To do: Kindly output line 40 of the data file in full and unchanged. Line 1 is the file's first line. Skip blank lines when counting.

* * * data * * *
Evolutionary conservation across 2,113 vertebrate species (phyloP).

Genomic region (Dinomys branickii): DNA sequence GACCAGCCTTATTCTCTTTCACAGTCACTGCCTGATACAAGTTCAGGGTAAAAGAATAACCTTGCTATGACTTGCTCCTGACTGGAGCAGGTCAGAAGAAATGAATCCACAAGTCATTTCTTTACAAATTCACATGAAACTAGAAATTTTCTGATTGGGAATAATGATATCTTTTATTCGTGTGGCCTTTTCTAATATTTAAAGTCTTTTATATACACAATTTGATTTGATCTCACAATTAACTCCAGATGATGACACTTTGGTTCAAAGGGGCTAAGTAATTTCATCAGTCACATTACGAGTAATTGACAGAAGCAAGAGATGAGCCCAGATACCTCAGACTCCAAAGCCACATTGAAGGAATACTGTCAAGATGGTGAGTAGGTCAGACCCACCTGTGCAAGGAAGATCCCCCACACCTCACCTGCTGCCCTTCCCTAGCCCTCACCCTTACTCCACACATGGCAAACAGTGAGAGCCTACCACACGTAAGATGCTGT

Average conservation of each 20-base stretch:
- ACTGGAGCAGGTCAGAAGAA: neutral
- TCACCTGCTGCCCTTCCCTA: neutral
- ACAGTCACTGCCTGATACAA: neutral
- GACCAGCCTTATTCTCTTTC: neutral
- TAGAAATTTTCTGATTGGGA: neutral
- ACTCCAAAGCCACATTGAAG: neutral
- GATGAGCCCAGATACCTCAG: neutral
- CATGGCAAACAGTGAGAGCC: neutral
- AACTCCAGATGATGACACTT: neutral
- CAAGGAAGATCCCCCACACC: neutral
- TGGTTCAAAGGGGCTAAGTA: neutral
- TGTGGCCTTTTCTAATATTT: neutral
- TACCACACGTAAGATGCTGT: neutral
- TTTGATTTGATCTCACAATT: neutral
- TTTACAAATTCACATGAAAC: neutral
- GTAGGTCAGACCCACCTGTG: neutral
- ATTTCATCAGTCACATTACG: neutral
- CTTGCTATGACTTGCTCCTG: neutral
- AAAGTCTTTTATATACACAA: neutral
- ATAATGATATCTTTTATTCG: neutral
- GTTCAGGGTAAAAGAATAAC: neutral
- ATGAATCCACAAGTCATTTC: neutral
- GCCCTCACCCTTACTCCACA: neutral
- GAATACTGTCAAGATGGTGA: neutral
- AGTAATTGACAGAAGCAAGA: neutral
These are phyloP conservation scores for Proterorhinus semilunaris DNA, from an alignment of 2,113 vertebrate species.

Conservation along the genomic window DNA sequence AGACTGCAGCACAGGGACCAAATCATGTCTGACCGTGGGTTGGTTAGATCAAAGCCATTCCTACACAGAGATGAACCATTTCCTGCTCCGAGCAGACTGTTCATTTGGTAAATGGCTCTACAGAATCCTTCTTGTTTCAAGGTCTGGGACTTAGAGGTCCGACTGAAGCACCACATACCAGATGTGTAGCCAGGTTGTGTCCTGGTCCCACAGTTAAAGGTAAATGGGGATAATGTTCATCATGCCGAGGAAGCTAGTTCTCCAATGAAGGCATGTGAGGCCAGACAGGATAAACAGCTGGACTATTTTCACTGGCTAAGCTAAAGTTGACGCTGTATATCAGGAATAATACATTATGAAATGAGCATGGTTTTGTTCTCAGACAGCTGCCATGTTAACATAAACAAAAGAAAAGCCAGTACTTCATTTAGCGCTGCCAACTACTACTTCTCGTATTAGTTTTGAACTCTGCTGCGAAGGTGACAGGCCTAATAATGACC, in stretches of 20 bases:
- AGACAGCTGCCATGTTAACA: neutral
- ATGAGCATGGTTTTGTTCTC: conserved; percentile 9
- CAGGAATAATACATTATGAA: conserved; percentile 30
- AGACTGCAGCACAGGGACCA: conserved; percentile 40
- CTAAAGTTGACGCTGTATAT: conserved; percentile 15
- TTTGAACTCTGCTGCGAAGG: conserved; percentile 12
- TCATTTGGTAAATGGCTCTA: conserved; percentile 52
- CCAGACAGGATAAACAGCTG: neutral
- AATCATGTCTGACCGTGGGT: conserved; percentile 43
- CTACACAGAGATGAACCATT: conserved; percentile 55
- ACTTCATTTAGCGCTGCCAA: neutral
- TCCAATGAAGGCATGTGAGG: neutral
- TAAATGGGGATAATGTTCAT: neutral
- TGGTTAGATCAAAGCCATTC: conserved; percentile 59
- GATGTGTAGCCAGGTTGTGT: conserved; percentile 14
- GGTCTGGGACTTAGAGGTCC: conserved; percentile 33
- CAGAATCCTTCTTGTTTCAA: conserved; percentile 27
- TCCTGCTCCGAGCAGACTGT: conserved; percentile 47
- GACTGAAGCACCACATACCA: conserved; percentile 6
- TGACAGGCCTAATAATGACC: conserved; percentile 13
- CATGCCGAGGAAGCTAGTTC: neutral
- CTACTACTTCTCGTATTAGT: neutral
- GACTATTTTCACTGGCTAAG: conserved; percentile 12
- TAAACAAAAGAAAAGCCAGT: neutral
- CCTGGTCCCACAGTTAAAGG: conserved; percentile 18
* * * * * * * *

- CTACACAGAGATGAACCATT: conserved; percentile 55